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GET OUT: Racism Is Horrifying

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WHY DON’T more horror movies deal with racism?

Race, of course, is always lurking underneath the surface, especially from a white protagonist’s perspective. In many horror films, the monster is some unconscious manifestation of racial anxiety or white guilt, like the prosperous, Reagan-voting family in Poltergeist, haunted by the vengeful spirits of Native victims of genocide.

Or worse, the monster is a thinly veiled stand-in for a racial menace, a monster that preys on virginal white teens, as in Eli Roth’s Green Inferno, in which well-meaning liberal youths are menaced by Indigenous cannibals.

Only rarely does horror give us the perspective of people of color dealing with the racist terror that undergirds everyday life in the U.S. This is what led writer-director Jordan Peele to write horror thriller Get Out.

“I felt like race has not been dealt with in my favorite genre, which is horror,” Peele said in an interview with NPR. “Every other human horror has its sort of classic horror movie to go along with it. So I kind of wanted to fill the gap in that piece of the genre of conversation.”

GET OUT takes us on a terrifying ride through the racist landscape of so-called “colorblind” America.

Chris (Daniel Kaluuya), a young Black photographer, is meeting his white girlfriend Rose’s (Allison Williams) parents for this first time. The first half of the movie is consumed with the awkward, uncomfortable, and at times patronizing and offensive interactions Chris has to suffer through with Rose’s family and friends.

Kaluuya excels at communicating Chris’s exhausted and bewildered emotional state throughout the film–including his enormous patience and restraint in navigating the myriad insensitive comments, unsure if he is confronting veiled hostility or merely the tone-deaf racism of her liberal family.

It doesn’t even occur to Rose that she should mention Chris is Black to her parents. After all, they’re nice upper-class liberals who don’t waste any opportunity to tell you they would have voted for Barack Obama a third time if they had the opportunity.

In an early scene, the gulf between white and Black experiences with the police is on display when Chris and Rose are pulled over, and Rose repeatedly defies the police officer, while Chris tries to quietly move the interaction along.

Throughout the first half of the movie, Get Out lays out the subtle ways modern white supremacy manifests itself, while imagery evocative of Jim Crow and slavery establishes a continuity with earlier eras of racism.

It quickly dawns on Chris that there is more going on with the Armitage family than just well-meaning clumsiness. Their Black servants, dressed as if they are hired help from the Jim Crow era, act in increasingly inhuman and erratic ways. Rose’s brother, a perfectly on-point frat-boy stereotype, makes the veiled racism explicit, openly admiring Chris’s “genetic make-up” and trying to provoke him into a fight.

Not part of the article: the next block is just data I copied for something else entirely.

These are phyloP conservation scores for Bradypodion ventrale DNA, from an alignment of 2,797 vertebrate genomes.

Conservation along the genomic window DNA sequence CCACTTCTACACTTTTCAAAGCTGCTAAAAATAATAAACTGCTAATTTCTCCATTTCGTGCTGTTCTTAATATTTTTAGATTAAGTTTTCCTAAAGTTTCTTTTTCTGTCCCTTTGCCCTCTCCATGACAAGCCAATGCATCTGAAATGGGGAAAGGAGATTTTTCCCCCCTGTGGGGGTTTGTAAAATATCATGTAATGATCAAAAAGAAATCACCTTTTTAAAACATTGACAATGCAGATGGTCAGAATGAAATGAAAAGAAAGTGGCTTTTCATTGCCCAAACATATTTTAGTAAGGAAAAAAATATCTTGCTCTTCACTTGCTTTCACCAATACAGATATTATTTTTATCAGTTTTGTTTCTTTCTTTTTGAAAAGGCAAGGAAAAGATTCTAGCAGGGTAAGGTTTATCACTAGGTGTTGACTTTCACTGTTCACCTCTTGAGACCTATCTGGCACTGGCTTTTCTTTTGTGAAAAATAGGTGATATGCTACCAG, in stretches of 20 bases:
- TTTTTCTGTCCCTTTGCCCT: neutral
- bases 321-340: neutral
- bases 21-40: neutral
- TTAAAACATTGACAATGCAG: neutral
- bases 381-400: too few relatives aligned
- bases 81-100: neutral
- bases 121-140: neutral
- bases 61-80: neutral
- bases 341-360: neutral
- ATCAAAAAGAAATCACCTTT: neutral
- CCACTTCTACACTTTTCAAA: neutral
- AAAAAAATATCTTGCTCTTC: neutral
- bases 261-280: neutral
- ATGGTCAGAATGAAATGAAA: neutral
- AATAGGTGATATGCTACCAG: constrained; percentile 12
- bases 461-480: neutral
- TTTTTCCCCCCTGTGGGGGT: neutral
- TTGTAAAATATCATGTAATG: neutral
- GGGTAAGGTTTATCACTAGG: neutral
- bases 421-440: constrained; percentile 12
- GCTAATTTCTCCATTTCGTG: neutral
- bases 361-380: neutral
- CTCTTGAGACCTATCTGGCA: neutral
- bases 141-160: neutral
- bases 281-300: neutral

As more and more evidence stacks up, it becomes clear that some sort of conspiracy is targeting Chris, just as his friend from home, Rod–played by Lil Rel Howery, who provides much needed comic relief–had warned him.

The film leads to a heart-stopping conclusion, as satisfying as it is draining.

* SPOILER WARNING: CONTINUE READING AT YOUR OWN PERIL *

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WE LEARN that the white people aren’t merely brainwashing Black people to make them loyal servants, but are auctioning off their bodies for brain transplants. Not content with just the oppression and subordination of Black people, the Armitages are seeking complete control over their bodies.

It’s a twist reminiscent of the first zombie stories that originated in Haiti–of people whose bodies are possessed and compelled to labor for malevolent sorcerers. Not coincidentally, these stories gained more popularity during the U.S. occupation of Haiti and the forced labor that followed.

The white people in Get Out covet the bodies of the Black people they encounter, obsessed with all sorts of racist, pseudoscientific ideas of their supposed physical superiority.

Just as chilling is an art dealer named Jim Hudson (Stephen Root), who is self-aware enough to know that these racist ideas are baseless, but cynical and monstrous enough to use them to his own benefit. “Why Black people?” asks Chris, and for Hudson, there is no special reason, other than the fact that he can get away with it.

The last act reaches a climactic and thoroughly cathartic finish, as the racists continuously underestimate the humanity of their victims and their capacity for resistance. Even with all the ideological and technological tools at their disposal, they could never stamp out the individuality and humanity of their victims.

The theater I was in broke into applause at least five times during the last stretch of the movie. We could barely catch our breath as the film cuts to the credits.

Get Out is not just an opportunity to inject racial issues into horror, but a loving tribute to the genre as a whole. Visual and musical allusions to Alfred Hitchcock and John Carpenter abound. The film is rich with all kinds of different references I can’t wait to unpack on future viewings.

I couldn’t recommend Get Out enough to left-wingers and horror geeks alike, especially if you can see it in the theater. Both as a stinging indictment of our racist society and as a thriller, it’s a smashing success.

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